Uzbekistan is a dry, landlocked country, covered mostly by the sands of the Kyzyl Kum (Qizilqum) Desert. A little over 10 percent of the land is intensely cultivated, however, especially in river valleys. One such area occurs in Jizzax (Jizzakh) Province, where farmed land extends from the edge of a large lake, Aydarkol’, eastward past the Syr Darya River.
Landsat 7 captured these natural-color satellite images of farmed lands in Jizzax Province in 2002. The top image shows the area on September 20, and the bottom shows the same area on November 23. Just two months bring significant changes. At the end of summer, varying shades of green predominate. As autumn progresses, however, the fields turn brown. The only areas of lingering green occur in the shallow waters of Aydarkol’ and isolated patches along the river.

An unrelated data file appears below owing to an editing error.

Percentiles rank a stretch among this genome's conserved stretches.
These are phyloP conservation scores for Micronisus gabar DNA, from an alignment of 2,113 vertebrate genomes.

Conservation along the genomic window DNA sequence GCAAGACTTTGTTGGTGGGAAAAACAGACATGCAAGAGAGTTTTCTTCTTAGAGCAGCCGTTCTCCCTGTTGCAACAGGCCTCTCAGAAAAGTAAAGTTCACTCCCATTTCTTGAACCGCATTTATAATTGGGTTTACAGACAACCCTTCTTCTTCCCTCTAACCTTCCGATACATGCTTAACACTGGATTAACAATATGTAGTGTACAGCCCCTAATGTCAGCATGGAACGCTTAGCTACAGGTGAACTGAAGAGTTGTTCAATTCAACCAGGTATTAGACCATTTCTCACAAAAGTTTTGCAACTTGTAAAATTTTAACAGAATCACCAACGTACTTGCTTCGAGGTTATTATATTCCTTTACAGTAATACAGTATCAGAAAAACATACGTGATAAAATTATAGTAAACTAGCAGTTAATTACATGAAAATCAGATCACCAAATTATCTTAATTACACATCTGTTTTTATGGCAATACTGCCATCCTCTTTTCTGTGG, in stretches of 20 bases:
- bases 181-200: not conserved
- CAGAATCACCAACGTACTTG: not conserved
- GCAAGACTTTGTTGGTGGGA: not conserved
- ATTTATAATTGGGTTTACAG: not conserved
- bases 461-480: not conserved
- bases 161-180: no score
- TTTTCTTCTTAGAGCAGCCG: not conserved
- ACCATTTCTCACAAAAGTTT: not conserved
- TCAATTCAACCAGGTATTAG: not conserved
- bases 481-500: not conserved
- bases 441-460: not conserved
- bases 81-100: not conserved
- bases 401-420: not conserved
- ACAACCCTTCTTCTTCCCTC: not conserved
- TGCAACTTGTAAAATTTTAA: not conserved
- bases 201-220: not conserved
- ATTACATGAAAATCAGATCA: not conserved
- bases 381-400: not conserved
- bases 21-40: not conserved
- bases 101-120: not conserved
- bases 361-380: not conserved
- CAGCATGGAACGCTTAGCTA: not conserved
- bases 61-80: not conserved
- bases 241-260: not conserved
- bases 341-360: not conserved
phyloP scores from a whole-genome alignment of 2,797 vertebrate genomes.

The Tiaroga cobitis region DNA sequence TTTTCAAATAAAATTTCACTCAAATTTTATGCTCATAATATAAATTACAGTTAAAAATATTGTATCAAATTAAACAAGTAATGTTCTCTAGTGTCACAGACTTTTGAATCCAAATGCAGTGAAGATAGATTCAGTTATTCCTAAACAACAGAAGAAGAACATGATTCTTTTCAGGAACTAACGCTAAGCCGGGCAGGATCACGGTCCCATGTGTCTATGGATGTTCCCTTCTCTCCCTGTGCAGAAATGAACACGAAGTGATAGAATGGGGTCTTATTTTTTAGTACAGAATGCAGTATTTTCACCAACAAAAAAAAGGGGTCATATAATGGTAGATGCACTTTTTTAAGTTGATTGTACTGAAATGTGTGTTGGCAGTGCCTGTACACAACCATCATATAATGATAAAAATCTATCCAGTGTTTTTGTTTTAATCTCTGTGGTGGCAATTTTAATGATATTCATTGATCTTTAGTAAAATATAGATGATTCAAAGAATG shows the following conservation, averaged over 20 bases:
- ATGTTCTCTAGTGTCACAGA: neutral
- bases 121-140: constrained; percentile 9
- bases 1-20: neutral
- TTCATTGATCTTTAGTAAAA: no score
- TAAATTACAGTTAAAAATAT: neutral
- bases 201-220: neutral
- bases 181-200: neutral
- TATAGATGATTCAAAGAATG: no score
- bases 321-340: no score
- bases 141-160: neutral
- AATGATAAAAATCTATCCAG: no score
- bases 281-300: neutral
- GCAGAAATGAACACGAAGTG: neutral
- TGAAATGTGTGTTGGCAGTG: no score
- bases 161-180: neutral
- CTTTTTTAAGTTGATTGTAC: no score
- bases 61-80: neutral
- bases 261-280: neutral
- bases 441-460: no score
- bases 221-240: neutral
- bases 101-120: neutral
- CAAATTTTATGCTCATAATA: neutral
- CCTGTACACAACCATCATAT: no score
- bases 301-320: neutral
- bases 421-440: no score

Cotton dominates Jizzax Province’s agricultural crops, and Uzbekistan is a major exporter of cotton. Other farming includes grain, vegetables and grapes. Locals also engage in livestock farming, beekeeping, and cocoon production. The majority of Uzbekistan’s population lives in densely populated rural communities where farming and ranching are possible.
Through this flat, cultivated region, the Syr Darya River takes a meandering path, looping east and west. Evidence of former river wanderings appear in the oxbow lakes lining the river. When a meandering river takes a shortcut, the longer path it used to follow becomes isolated. The result is a semicircular water body that testifies to the river’s past.
- CIA World Factbook. (2011, March 16). Uzbekistan. Accessed March 25, 2011.
- Uzbekistan Travel. Jizzakh Proivince. Accessed March 25, 2011.